Among his policies he wants to scrap the “fitness for work” assessment and remove the contract to carry it out from Atos.

He said he had already secured support from some Liberal Democrats.

He added: “I am fighting for common sense, not just for disabled people.”

News provided by John Pring at www.disabilitynewsservice.com

London 2012: Opening ceremony will provide a ‘world stage’ for disability rights

The opening ceremony of the Paralympic Games will provide a “world stage” on which to communicate the importance of disability rights, according to one of its two disabled artistic directors.

Jenny Sealey was speaking hours before the opening ceremony was due to begin, after being asked about the controversial involvement of the company Atos in the London 2012 Paralympics.

She told journalists that boycotting the event because of Atos – a London 2012 sponsor and the subject of protests this week by disabled activists over its role in carrying out “fitness for work” tests for the government – would mean that the disability movement “would just fade away and people would forget about us all over again”.

Sealey, who is also artistic director of the disabled-led theatre company Graeae, added: “So the Paras, and all of our artists’ involvement in tonight, is monumentally important to remind people that we are here, we have rights. We have a world stage to communicate those rights.

“I’m not saying we could change Atos but to go about this with real political and emotional integrity, I think doing this is really important.”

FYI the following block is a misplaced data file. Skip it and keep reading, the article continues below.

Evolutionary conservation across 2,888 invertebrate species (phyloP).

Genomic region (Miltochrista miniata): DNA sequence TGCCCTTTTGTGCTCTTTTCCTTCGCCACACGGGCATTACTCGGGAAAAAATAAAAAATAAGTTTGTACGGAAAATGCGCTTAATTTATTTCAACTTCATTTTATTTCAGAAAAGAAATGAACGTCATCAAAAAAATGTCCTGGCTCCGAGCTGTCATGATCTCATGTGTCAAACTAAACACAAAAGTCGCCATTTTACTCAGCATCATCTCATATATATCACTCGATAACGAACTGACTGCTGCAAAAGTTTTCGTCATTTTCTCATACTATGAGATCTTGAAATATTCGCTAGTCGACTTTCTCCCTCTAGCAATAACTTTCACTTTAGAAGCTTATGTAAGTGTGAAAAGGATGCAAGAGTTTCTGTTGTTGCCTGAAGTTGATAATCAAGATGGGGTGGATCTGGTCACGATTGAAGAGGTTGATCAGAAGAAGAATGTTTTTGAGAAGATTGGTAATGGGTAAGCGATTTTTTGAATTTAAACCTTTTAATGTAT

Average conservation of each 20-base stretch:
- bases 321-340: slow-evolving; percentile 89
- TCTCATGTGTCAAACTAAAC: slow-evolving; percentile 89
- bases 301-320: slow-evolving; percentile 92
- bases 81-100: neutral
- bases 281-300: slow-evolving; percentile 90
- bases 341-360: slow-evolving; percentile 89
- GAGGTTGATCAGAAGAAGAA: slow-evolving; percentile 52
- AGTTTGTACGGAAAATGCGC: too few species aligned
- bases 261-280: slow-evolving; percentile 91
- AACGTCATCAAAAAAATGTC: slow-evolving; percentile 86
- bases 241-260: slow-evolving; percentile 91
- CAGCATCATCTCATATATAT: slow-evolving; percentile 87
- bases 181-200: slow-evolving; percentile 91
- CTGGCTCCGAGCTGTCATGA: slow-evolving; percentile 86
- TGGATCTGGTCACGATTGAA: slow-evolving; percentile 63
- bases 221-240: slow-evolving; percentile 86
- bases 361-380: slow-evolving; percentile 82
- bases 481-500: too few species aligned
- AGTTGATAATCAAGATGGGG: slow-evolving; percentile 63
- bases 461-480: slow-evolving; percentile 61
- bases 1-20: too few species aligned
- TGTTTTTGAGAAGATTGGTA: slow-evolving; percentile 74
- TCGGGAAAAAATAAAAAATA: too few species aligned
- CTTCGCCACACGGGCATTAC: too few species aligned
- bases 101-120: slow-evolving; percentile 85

She revealed that the ceremony would begin with an appearance from Professor Stephen Hawking, who she described as “the most famous disabled person alive in the world”.

And she said it would offer “the most exquisite journey of discovery” and would be inspired by “the wonder of science”.

Sealey said that she and Bradley Hemmings – her fellow artistic director, who is curator and producer of Liberty, London’s annual disability arts festival – had a “very prudent” budget.

She said: “Bradley and I are both theatre makers and work for very well-funded companies, but to be given a world stage like this, and more money than we have ever had, we have been incredibly resourceful with what we have had.”

Sealey, who is Deaf, also said that if the budget for the opening ceremony had been “very inflated” she would have felt “very uncomfortable knowing what is happening with cuts around Deaf and disabled people”.

News provided by John Pring at www.disabilitynewsservice.com

London 2012: Paralympian will put Atos sponsorship under the spotlight

A gold medal-winning Paralympian is to take part in a protest over the decision to allow the much-criticised company responsible for assessing disabled people’s “fitness for work” to sponsor the London 2012 Paralympics.

Tara Flood, now a leading disabled activist, competed in three Paralympic Games, and won gold, silver and bronze medals in the pool in Barcelona in 1992, and still holds a breaststroke world record.

She is to take part in the action outside City Hall in London on Monday evening (27 August), the first of five days of protests organised by the grassroots campaign groups Disabled People Against Cuts (DPAC) and UK Uncut.

The protests will focus on the work capability assessments (WCAs) carried out by Atos Healthcare to test disabled people’s fitness for work on behalf of the government.